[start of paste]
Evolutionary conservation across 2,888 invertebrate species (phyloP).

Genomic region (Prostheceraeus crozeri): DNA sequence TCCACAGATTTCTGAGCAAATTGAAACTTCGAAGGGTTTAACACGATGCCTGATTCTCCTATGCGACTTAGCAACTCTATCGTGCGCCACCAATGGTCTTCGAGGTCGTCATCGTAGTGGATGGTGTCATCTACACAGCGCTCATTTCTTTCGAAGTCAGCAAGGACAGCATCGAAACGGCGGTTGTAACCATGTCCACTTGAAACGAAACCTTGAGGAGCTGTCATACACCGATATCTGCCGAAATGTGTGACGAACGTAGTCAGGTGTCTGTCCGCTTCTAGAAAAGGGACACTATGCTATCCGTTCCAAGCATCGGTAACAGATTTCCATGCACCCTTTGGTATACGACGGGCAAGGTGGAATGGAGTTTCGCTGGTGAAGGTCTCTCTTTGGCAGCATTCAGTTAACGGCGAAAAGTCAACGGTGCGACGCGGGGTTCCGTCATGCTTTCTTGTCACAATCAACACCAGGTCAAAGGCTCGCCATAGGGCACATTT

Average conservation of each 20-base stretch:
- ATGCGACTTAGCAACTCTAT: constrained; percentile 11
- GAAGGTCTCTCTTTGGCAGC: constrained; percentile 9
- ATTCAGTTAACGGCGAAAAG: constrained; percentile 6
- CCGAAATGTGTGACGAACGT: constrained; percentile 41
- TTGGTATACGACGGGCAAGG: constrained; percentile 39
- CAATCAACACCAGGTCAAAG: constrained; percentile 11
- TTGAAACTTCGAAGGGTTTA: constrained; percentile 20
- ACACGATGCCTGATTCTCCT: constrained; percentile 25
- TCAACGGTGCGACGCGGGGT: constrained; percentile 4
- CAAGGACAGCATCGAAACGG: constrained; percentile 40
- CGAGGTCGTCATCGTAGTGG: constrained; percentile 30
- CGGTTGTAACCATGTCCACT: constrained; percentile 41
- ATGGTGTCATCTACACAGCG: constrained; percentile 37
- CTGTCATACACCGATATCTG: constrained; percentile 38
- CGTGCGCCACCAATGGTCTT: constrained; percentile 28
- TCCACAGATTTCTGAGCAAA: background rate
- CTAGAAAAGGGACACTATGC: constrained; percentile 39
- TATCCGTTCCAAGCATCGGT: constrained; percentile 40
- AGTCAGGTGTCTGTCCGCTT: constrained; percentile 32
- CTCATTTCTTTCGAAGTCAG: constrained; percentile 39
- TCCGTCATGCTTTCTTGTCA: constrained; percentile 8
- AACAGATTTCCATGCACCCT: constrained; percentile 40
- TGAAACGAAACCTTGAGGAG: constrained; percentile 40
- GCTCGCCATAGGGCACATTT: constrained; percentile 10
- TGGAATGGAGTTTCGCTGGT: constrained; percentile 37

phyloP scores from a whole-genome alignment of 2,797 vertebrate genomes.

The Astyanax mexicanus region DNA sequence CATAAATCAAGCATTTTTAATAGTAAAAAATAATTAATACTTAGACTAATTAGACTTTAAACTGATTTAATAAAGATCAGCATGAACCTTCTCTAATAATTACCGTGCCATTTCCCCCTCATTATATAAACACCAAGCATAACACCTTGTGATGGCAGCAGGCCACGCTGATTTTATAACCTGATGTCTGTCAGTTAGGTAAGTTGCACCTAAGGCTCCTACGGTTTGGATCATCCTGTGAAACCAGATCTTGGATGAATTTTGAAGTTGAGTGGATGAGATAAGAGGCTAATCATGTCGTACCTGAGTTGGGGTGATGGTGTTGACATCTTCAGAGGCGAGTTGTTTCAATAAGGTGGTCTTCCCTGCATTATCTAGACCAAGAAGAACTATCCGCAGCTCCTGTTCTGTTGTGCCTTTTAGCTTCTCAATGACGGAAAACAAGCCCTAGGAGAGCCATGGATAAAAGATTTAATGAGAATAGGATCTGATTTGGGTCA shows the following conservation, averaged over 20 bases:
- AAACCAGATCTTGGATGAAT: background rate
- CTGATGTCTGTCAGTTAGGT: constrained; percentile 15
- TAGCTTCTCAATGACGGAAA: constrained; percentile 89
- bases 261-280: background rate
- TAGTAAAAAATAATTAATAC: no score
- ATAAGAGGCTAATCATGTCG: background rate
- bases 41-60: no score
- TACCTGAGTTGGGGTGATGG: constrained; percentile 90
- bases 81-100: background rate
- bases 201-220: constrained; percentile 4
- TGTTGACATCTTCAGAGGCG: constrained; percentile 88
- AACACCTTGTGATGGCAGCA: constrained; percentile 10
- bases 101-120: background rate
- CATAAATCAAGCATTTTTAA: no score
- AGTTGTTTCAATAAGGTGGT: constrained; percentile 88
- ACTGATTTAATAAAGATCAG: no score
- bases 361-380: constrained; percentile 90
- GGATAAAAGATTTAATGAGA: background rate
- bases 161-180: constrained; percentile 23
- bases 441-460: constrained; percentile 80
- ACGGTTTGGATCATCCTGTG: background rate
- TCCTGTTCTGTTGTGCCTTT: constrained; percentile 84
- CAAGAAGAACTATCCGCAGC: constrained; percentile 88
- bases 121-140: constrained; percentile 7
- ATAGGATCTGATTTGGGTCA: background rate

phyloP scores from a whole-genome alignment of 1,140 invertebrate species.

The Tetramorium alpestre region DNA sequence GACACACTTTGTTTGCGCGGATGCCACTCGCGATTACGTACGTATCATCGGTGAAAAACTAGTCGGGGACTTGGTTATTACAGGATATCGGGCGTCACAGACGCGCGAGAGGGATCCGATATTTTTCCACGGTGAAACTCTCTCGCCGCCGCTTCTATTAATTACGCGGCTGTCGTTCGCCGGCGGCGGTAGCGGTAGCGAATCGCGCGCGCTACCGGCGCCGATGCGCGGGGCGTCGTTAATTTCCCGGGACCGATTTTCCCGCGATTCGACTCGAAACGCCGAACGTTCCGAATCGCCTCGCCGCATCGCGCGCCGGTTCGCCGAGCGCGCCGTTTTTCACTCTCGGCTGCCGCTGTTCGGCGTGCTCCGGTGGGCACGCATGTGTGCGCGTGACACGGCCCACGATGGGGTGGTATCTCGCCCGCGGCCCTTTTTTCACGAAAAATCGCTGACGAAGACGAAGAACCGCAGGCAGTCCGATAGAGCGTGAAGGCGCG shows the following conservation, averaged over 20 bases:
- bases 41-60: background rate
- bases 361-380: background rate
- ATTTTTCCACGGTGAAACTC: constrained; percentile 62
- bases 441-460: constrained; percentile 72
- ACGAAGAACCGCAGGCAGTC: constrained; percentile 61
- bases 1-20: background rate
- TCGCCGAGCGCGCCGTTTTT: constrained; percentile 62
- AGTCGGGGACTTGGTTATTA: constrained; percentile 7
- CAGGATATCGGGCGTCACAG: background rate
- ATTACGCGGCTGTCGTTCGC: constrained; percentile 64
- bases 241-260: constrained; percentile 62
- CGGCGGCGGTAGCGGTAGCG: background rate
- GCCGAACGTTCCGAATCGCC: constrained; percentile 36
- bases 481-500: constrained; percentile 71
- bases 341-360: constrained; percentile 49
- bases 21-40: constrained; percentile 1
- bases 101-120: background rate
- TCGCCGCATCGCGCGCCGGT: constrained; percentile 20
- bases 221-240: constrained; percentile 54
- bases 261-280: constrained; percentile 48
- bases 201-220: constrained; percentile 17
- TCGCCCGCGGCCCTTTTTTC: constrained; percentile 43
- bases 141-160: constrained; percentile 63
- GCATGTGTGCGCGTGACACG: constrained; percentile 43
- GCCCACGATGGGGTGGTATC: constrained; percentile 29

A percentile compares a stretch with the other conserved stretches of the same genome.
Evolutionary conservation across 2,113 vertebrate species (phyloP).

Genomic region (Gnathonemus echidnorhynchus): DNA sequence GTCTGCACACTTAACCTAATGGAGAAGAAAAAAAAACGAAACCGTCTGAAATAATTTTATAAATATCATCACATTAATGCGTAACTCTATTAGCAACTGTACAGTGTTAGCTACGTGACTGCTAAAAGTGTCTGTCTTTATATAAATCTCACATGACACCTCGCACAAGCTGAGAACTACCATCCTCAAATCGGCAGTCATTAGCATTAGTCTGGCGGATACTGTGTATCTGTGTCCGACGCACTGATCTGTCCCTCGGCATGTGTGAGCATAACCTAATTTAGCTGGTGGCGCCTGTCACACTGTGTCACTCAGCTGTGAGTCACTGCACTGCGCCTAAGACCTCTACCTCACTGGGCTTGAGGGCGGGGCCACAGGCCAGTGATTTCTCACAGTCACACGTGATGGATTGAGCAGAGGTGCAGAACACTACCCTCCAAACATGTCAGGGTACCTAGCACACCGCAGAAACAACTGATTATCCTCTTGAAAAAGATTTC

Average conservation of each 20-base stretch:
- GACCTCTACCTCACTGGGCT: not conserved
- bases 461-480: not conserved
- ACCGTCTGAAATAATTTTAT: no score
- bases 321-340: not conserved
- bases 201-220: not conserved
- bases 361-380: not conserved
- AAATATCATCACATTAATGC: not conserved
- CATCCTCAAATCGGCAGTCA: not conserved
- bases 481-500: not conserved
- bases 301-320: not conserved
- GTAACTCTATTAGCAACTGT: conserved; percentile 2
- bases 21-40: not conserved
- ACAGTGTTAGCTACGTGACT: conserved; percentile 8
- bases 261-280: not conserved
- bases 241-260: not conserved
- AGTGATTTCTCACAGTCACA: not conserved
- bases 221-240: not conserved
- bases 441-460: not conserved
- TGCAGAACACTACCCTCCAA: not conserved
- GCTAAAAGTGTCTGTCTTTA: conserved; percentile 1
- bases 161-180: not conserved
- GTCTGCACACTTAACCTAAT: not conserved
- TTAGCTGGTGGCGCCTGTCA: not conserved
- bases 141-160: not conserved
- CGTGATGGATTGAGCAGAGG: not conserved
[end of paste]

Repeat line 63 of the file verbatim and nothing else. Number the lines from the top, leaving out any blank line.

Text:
- bases 1-20: background rate